Street photography is probably the hardest form of photography to get good results from. I spend most of your time waiting and hoping for something to happen. 90% of what I shoot is useless, and often what’s reasonably good, is pure luck and more about being in the right place at the right time. So now I never leave home without my camera. And in my case, I have a day job and a family at home, so the only time I really have to do it, is in-between meetings, lunch times or walking to and from home or work.

The more I do street photography , the more I realise just how many situations and opportunities that I’m missing.

Every second something happens somewhere and I’m often overwhelmed with a feeling of helplessness for not being there to capture the moment. It often keeps me up at night, when the only image I have of something I saw, and didn’t have my camera, or the courage to point and shoot, , is languishing in my brain and impossible to share.

All this street Photography is taken from time spent traveling to meetings in London and in my weekends in the South West where I live and work. All of it has been shot since August 2016.

I mainly shoot on Leica as they are small quiet cameras that help me blend in more. I use a Leica MP, a Digital Leica M-P with a 35mm or 28mm lens and more recently a Leica Q. This is an ongoing study and I still have a lot to learn and that’s what makes it exciting and rewarding.

Marksteen Adamson

Strangers in the City

Street photography is new to me. I spent most of my life taking snap shots and portraits of friends, family and interesting people I met. I always wanted to make them look as good as they could in the photograph.

Recently I decided to challenge myself and start a new study, focusing on strangers in the street and not worrying too much about how they might look but instead focus on the context and story unfolding and trying to capture an interesting split second moment. I did it because I knew it would push me creatively and technically.

Street photography is probably the hardest form of photography to get good results from. I spend most of your time waiting and hoping for something to happen. 90% of what I shoot is useless, and often what’s reasonably good, is pure luck and more about being in the right place at the right time. So now I never leave home without my camera. And in my case, I have a day job and a family at home, so the only time I really have to do it, is in-between meetings, lunch times or walking to and from home or work.

The more I do street photography , the more I realise just how many situations and opportunities that I’m missing.

Every second something happens somewhere and I’m often overwhelmed with a feeling of helplessness for not being there to capture the moment. It often keeps me up at night, when the only image I have of something I saw, and didn’t have my camera, or the courage to point and shoot, , is languishing in my brain and impossible to share.

All this street Photography is taken from time spent traveling to meetings in London and in my weekends in the South West where I live and work. All of it has been shot since August 2016.

I mainly shoot on Leica as they are small quiet cameras that help me blend in more. I use a Leica MP, a Digital Leica M-P with a 35mm or 28mm lens and more recently a Leica Q. This is an ongoing study and I still have a lot to learn and that’s what makes it exciting and rewarding.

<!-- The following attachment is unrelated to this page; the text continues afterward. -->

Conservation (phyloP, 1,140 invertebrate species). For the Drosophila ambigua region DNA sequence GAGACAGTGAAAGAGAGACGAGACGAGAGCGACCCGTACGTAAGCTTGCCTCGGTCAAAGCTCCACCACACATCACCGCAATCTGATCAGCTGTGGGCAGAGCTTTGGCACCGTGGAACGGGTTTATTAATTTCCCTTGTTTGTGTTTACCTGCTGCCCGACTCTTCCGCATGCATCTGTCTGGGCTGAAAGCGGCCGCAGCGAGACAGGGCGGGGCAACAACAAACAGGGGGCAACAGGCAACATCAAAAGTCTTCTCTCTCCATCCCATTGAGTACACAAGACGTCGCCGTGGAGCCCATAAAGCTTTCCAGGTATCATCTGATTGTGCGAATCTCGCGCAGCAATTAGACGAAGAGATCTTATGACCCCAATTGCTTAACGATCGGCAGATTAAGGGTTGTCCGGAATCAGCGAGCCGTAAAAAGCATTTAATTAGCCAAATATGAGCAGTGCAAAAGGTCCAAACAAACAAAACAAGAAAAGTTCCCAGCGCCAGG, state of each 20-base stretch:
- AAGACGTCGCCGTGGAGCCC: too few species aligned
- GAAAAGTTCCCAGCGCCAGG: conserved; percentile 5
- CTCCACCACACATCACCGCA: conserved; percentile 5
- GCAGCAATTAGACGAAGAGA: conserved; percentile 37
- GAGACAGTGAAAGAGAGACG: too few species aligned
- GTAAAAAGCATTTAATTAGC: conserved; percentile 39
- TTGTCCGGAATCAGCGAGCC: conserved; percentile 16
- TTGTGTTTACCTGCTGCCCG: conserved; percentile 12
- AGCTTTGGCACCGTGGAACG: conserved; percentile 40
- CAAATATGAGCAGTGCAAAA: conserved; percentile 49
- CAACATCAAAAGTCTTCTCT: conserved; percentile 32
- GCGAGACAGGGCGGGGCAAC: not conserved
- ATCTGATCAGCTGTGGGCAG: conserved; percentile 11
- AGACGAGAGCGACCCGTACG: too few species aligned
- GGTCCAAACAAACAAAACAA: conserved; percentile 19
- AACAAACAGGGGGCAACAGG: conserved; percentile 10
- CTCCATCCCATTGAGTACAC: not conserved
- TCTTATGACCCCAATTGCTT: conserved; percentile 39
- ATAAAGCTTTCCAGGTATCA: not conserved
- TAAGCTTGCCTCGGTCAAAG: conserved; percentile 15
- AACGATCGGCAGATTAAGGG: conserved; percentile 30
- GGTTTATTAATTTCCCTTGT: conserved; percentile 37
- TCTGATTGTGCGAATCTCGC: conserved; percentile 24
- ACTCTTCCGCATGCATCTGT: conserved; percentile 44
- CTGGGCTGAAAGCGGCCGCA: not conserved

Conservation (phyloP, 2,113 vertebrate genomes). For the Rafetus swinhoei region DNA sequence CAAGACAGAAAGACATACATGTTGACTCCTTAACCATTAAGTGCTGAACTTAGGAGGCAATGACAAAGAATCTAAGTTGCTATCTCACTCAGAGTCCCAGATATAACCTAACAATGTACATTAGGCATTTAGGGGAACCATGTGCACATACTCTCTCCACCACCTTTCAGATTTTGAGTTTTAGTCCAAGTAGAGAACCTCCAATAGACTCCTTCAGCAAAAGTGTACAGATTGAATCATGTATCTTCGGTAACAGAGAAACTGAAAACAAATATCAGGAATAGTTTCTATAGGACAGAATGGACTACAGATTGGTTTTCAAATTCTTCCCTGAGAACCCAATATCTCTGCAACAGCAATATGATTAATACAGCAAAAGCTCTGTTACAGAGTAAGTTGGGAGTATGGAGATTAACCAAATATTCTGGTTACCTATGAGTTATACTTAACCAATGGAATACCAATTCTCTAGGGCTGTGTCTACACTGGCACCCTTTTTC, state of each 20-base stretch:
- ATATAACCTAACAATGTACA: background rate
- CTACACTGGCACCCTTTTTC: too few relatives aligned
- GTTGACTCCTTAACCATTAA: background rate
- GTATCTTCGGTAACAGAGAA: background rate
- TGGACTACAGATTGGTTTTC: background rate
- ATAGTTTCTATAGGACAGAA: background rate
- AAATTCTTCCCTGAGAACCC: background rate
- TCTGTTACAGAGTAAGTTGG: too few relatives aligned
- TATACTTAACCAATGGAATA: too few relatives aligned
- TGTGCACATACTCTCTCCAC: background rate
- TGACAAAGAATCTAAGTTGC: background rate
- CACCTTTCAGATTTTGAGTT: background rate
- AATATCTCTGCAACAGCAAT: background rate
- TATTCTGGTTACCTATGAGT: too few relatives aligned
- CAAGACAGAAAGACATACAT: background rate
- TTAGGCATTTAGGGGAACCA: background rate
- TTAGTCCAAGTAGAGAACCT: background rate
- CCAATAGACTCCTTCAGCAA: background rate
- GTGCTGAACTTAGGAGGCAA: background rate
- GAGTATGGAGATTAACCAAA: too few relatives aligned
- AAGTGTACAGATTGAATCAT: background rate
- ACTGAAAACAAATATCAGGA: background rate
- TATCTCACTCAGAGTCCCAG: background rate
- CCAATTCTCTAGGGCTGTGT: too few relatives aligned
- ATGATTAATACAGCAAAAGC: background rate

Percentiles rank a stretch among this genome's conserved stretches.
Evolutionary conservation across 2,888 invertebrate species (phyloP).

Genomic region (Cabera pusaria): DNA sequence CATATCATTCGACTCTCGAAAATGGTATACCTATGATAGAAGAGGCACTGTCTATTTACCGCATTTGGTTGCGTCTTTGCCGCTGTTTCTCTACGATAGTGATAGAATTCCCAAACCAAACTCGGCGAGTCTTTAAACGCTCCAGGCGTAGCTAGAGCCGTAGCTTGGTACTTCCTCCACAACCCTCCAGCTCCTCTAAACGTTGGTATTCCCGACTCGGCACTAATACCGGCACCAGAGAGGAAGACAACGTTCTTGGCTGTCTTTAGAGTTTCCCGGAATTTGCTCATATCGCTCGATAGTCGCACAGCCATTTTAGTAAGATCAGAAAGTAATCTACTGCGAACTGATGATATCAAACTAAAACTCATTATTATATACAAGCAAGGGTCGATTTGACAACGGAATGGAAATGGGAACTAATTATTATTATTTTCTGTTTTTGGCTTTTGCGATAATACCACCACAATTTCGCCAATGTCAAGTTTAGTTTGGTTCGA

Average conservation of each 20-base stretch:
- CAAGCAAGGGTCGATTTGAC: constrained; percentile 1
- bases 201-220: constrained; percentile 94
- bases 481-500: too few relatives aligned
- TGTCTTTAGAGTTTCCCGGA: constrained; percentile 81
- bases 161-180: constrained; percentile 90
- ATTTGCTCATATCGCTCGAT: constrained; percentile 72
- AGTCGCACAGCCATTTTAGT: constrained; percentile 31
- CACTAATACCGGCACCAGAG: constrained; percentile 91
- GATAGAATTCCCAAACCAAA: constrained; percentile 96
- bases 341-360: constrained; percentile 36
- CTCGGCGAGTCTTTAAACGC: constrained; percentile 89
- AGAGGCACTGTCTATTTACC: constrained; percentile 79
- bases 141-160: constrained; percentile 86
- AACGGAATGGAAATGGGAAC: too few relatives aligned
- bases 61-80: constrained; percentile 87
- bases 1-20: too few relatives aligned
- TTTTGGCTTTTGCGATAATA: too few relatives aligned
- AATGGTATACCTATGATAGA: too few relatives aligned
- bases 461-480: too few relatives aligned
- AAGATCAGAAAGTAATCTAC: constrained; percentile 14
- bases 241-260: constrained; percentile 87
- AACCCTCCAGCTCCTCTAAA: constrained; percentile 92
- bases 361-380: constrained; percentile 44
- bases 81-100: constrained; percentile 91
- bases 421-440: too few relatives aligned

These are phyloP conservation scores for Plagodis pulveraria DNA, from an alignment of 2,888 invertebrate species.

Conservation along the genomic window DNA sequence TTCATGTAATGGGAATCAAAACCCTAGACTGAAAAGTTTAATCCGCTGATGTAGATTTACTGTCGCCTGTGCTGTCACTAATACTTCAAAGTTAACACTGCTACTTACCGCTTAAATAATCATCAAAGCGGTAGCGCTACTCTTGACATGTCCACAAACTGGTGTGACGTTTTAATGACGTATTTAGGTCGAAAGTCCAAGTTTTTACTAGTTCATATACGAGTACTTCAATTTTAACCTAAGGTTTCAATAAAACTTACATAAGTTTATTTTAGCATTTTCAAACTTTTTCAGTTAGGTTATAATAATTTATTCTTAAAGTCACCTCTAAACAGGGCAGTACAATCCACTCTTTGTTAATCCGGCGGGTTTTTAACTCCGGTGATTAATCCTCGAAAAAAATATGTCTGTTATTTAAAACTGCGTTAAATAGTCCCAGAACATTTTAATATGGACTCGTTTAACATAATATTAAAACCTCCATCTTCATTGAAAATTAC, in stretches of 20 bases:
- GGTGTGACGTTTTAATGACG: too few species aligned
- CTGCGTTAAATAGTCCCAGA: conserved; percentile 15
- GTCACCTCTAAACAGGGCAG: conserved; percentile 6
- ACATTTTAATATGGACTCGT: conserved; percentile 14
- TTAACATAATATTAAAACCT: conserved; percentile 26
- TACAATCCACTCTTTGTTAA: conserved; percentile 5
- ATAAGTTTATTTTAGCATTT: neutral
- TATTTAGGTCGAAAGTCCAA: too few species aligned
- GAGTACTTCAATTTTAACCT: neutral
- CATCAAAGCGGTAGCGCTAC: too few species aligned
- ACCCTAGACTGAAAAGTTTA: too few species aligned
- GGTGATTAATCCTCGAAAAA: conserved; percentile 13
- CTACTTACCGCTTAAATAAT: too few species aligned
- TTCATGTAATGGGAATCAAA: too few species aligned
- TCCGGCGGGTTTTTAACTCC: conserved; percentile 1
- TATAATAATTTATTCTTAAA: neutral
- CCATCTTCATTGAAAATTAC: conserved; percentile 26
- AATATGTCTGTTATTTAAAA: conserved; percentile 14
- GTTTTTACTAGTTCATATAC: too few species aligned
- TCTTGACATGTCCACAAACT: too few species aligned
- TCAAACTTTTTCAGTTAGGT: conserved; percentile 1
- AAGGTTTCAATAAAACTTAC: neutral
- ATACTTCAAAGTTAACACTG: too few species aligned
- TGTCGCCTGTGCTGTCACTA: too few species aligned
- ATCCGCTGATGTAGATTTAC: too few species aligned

Marksteen Adamson

Strangers in the City

Street photography is new to me. I spent most of my life taking snap shots and portraits of friends, family and interesting people I met. I always wanted to make them look as good as they could in the photograph.

Recently I decided to challenge myself and start a new study, focusing on strangers in the street and not worrying too much about how they might look but instead focus on the context and story unfolding and trying to capture an interesting split second moment. I did it because I knew it would push me creatively and technically.

Street photography is probably the hardest form of photography to get good results from. I spend most of your time waiting and hoping for something to happen. 90% of what I shoot is useless, and often what’s reasonably good, is pure luck and more about being in the right place at the right time. So now I never leave home without my camera. And in my case, I have a day job and a family at home, so the only time I really have to do it, is in-between meetings, lunch times or walking to and from home or work.

The more I do street photography , the more I realise just how many situations and opportunities that I’m missing.

Every second something happens somewhere and I’m often overwhelmed with a feeling of helplessness for not being there to capture the moment. It often keeps me up at night, when the only image I have of something I saw, and didn’t have my camera, or the courage to point and shoot, , is languishing in my brain and impossible to share.

All this street Photography is taken from time spent traveling to meetings in London and in my weekends in the South West where I live and work. All of it has been shot since August 2016.

I mainly shoot on Leica as they are small quiet cameras that help me blend in more. I use a Leica MP, a Digital Leica M-P with a 35mm or 28mm lens and more recently a Leica Q. This is an ongoing study and I still have a lot to learn and that’s what makes it exciting and rewarding.

Marksteen Adamson

Strangers in the City

Street photography is new to me. I spent most of my life taking snap shots and portraits of friends, family and interesting people I met. I always wanted to make them look as good as they could in the photograph.